Again Red Dragon shouted, then stepped back over the hole and dragged an elderly woman in rags to her feet. Mary cried out in recognition. The old granny whimpered her name before being tossed into the hole. Another scantily clad Boxer started shoveling dirt onto the weeping woman. Sam’s blood came to a boil. Mary unleashed a torrent of curses upon the boxers, words she’d never say in Mother’s presence. Red Dragon’s laughter only inspired more vulgarity. Sam rose to his feet ready to join the storm of obscenity when a bolt of lightning split the air and the scrawny grave digger toppled over. Red Dragon roared with fury. Sam smirked up to the adjacent roof, Hercule always had been chivalrous.

“Padre,” Sam turned to Von Braun, himself standing with anger in his eyes. “Stick close and translate everything I say, as I say it, then translate for that armored varmint!” Von Braun nodded with a glare of righteous fury and followed Sam out into the street.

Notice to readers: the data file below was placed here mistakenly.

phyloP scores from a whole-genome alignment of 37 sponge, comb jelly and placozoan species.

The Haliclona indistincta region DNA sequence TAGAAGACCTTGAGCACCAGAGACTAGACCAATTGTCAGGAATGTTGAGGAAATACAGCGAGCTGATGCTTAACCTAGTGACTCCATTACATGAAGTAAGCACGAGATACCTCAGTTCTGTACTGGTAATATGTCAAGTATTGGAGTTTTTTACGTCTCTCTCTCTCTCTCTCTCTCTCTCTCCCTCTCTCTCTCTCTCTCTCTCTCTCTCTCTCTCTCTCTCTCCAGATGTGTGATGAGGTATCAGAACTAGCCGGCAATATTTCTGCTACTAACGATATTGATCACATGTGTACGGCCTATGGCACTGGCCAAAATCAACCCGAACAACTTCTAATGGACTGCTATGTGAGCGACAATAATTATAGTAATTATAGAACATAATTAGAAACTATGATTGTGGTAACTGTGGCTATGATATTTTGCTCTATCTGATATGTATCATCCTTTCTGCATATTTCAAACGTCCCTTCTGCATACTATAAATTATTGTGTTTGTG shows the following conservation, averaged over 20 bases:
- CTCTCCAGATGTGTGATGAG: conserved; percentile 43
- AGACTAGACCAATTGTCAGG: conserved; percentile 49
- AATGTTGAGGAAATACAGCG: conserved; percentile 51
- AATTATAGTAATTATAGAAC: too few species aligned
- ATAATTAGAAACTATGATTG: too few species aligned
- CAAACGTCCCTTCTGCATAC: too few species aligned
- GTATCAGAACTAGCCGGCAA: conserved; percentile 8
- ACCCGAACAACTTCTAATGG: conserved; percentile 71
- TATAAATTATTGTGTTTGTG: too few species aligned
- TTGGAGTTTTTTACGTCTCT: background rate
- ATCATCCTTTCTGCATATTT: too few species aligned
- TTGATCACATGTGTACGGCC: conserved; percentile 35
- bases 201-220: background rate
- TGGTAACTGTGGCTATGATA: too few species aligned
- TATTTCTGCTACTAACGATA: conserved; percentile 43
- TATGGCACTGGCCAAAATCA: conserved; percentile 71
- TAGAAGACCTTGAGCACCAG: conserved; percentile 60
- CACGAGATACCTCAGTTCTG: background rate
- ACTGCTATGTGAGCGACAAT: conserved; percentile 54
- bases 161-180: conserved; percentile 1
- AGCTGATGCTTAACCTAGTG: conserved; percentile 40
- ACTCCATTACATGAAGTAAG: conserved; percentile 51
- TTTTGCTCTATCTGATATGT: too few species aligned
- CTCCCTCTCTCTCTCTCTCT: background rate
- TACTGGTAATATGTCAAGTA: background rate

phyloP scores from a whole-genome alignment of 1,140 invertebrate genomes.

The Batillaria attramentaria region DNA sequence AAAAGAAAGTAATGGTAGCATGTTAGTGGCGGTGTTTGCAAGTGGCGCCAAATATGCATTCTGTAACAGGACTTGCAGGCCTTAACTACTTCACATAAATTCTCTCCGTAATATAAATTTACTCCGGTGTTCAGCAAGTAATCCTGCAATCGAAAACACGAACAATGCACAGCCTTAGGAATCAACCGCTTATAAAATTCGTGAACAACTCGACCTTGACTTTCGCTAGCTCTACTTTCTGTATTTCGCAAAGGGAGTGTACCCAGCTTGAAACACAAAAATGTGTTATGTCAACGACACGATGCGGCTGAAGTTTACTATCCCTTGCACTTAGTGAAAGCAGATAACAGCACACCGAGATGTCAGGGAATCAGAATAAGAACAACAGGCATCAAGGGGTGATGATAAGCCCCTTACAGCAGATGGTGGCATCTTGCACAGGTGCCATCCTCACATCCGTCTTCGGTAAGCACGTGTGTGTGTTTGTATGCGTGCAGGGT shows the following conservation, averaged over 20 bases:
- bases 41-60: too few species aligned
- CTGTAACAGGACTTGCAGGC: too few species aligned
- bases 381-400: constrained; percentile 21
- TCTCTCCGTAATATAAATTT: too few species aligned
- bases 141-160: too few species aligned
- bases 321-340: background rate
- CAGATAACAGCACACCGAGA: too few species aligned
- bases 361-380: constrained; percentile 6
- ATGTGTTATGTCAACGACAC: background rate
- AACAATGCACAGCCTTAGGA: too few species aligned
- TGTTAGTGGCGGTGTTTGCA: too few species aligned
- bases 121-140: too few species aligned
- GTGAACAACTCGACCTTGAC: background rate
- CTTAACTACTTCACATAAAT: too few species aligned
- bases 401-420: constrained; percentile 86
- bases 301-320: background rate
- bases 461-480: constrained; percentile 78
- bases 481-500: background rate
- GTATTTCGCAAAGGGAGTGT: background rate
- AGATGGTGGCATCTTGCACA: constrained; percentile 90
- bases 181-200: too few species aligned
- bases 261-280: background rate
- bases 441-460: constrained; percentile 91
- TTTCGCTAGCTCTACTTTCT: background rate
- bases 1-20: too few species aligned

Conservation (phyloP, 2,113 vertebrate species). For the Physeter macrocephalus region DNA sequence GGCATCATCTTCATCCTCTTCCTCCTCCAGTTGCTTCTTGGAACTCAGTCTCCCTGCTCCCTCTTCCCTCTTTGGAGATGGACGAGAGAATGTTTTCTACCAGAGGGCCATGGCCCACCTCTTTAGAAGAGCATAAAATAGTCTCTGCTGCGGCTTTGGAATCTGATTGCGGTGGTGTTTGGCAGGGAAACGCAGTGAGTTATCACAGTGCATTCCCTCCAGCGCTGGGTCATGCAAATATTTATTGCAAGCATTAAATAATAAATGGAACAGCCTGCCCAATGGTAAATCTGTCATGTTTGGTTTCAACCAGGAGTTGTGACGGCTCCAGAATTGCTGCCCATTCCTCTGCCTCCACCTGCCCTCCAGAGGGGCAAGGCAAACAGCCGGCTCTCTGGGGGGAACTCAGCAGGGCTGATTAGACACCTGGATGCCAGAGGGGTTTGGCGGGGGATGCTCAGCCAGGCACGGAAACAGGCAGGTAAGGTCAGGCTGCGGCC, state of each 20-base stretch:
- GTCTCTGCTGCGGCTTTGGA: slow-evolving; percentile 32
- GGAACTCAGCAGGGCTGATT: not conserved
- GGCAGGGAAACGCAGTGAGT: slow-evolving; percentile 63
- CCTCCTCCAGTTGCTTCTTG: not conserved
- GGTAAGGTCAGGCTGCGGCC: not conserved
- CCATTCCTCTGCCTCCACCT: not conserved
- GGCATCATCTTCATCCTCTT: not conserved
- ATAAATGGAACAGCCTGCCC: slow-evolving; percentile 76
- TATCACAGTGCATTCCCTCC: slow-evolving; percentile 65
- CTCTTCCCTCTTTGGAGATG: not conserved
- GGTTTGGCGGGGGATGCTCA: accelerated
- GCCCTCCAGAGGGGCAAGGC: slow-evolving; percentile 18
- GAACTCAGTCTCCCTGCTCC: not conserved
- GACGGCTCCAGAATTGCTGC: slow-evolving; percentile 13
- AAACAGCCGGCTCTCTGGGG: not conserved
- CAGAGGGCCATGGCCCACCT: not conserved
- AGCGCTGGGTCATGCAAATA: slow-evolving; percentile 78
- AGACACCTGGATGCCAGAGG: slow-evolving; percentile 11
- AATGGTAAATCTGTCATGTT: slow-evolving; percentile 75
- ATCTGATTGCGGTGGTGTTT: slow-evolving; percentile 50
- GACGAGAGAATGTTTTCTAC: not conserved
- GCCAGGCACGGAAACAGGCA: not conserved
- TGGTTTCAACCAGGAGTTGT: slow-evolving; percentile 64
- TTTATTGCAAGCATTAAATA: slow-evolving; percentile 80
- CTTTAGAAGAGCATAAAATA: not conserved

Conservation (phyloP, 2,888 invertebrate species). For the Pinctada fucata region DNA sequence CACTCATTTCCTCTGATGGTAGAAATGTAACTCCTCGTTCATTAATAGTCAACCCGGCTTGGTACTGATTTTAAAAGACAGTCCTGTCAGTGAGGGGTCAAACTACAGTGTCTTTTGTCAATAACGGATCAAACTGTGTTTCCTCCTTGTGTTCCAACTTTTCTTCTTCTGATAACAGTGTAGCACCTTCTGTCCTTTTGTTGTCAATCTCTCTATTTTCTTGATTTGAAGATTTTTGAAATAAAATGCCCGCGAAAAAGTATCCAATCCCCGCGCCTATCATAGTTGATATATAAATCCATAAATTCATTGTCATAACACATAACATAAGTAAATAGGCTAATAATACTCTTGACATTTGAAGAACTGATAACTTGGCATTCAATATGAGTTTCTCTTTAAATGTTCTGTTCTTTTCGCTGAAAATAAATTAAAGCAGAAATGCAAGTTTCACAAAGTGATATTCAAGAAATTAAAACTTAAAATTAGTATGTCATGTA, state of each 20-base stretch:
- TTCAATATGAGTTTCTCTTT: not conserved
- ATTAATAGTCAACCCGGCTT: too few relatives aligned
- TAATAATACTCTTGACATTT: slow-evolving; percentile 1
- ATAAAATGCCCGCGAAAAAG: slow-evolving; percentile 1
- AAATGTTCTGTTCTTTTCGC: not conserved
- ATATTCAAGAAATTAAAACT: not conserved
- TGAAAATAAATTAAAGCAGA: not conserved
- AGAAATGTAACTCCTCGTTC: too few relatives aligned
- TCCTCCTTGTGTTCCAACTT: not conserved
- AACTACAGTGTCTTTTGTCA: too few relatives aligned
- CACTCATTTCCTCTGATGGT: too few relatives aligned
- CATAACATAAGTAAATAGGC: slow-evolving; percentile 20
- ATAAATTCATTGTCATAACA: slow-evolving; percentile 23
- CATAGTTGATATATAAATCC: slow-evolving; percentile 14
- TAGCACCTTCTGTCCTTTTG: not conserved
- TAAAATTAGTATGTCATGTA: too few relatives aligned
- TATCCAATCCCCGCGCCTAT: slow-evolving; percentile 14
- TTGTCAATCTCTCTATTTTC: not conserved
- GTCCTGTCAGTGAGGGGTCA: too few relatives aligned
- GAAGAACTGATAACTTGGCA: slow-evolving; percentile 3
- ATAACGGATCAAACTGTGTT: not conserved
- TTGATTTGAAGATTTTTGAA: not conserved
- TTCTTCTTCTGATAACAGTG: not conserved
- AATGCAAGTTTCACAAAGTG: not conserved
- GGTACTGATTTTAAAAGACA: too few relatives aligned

“RED DRAGON!” Sam roared like a mountain lion. All eyes were on him in an instant. Red Dragon stared in wild amazement. Sam grinned, the Chinaman never figured he’d meet a genuine mountain man.

“Samson?” Mary gasped in astonishment. “SAMSON!” she repeated in a horrified scream.

“It’s alright, Mary,” Sam called softly. Turning back to Red Dragon, he went on “Whatever your grievance with foreigners, you will do no more harm to my sister and hers,” he said, pausing for Von Braun to translate. “For you see, we westerners have our own ancestral heroes to call upon!” Red Dragon blinked in confusion. “I CALL UPON THE SPIRIT OF THE GREAT WARRIOR OF THE WEST, CHRISTOPHER CARSON!” Sam bellowed loud enough to wake the dead. He shut his eyes and reached for the heavens with open arms, inwardly smirking that Mother would consider this blasphemy. After a moment of silence his face contorted into the glare of a seasoned warrior, several times his own age. He slowly let down his hands, lowered his gaze and opened his eyes.